It’s free. The writer is giving it away.
This round begins on February 1, 2021.
Despite the writer’s tendency to brood, the work is positive, a salve during these difficult days.
The writer (yes, me) is not selling anything. This art is not a commercial product. Email addresses are used only to distribute the serialized story. Some months after serialization, the wri . . . I will write a final time and ask recipients to nominate, suggest, recommend other potential recipients. I will not be selling, loaning, giving away, or doing anything else with the email addresses. I will probably lose them.
You will receive a short PDFed chapter or two every Monday via email. The project lasts for twelve weeks.
This 2021 round begins during a winter when we’re cold and quarantined, when we all need a regularly recurring bit of warmth and light from a humble performance art project in the Dickensian tradition.
I am an actual human being who can also be found here: https://www.linkedin.com/in/sdwilliams1/.
The first round of serialization occurred in early 2019 and reached a modest audience stretching from the West Coast of the United States to England.
Thanks to readers from that round, the audience tripled for the second round, in late 2019 and early 2020. The serialization circumnavigated the world, landing in Taiwan, India, Democratic Republic of Congo, England again, Jamaica, and various locales in the United States.
More countries are already waiting patiently on the third list.
The book has been particularly attractive to teachers, because of its school setting. But it’s not a campus novel. What a disappointment that would be. The school is the world away from the world where strange occurrences may unfold and flourish.
Sign up at unfetteredlit_at_gmail_dot_com (or leave a comment on the blog site). You know that “_at_” means @ and “_dot_” means a period.
One rule: Feedback is not requested. Critiques are — how to say this politely — forbidden. This is not a writers’ group project. This is a paper lantern set afire and allowed to drift.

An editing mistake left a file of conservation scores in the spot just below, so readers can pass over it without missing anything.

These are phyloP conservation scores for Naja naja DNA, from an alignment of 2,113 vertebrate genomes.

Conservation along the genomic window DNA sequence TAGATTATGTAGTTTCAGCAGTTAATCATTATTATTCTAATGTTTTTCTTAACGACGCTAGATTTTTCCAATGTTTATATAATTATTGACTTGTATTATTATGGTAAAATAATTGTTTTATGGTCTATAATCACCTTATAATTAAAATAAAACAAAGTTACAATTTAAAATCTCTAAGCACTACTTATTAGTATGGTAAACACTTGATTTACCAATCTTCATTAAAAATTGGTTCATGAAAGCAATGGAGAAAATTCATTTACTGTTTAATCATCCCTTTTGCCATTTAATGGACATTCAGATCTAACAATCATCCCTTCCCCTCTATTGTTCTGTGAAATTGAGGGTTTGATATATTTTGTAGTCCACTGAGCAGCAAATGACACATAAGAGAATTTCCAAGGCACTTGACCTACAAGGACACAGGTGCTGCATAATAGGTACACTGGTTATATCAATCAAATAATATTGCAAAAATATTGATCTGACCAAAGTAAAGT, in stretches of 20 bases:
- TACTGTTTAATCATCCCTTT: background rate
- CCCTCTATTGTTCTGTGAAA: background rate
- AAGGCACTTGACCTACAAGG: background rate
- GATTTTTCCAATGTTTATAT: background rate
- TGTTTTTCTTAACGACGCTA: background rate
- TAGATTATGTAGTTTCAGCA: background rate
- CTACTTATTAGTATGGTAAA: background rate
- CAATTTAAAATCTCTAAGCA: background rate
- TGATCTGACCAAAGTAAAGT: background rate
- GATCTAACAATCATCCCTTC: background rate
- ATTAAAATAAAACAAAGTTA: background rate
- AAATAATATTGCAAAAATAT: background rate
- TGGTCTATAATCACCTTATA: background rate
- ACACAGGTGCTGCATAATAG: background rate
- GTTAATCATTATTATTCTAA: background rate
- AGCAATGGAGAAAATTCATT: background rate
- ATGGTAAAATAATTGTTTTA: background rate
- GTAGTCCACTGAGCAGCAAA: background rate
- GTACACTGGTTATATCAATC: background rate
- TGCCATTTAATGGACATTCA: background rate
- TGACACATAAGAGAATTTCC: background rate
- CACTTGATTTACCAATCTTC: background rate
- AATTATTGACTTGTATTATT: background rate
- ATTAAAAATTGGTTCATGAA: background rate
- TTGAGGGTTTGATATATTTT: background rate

But . . .
Late in the second round of serialization an absolute prohibition against feedback was lifted at the request of a reader in India, and recipients wrote the following:
From India: “In Body in the Pond the prose style has a kind of crystalline quality that is polished and delicate. I remember seeing a classic movie a long time ago (perhaps ‘Zhivago?’) where the window is frosted over, and when the sun comes up, you see for a brief moment so many of these crystals. There are many perfect moments like that in Body in the Pond.”
From the United States: “I have been a teacher and administrator in boarding and day schools for nearly 40 years, and the characters, dialogue, and relationships rang true. You brought Benschloss to life in a very engaging and relatable way for me; Smitty, Malcolm, and Chitwood too. Thank you very much for a lovely diversion during the pandemic.”
From England: “How pleasant to return to find episodes 12 and 12.5 waiting for me in my inbox. I’ve commented already on how appropriate your performance art style of presentation is in the current situation. The content and style of the piece also seem to suit the times. There’s a welcome unhurriedness in the pace, a kindness in all the characters, and a gentleness in the unfurling of plot that provides an antidote to the far-from-mellow spirit of this age. I’m grateful for it.”
From the United States: “This work stems from deep roots in education, introduces characters a reader wants to know better, examines life as the mystery it ultimately is, and offers its sinuous plot with finely wrought style and a sly sense of humor.”
Sign up. Spread cheer.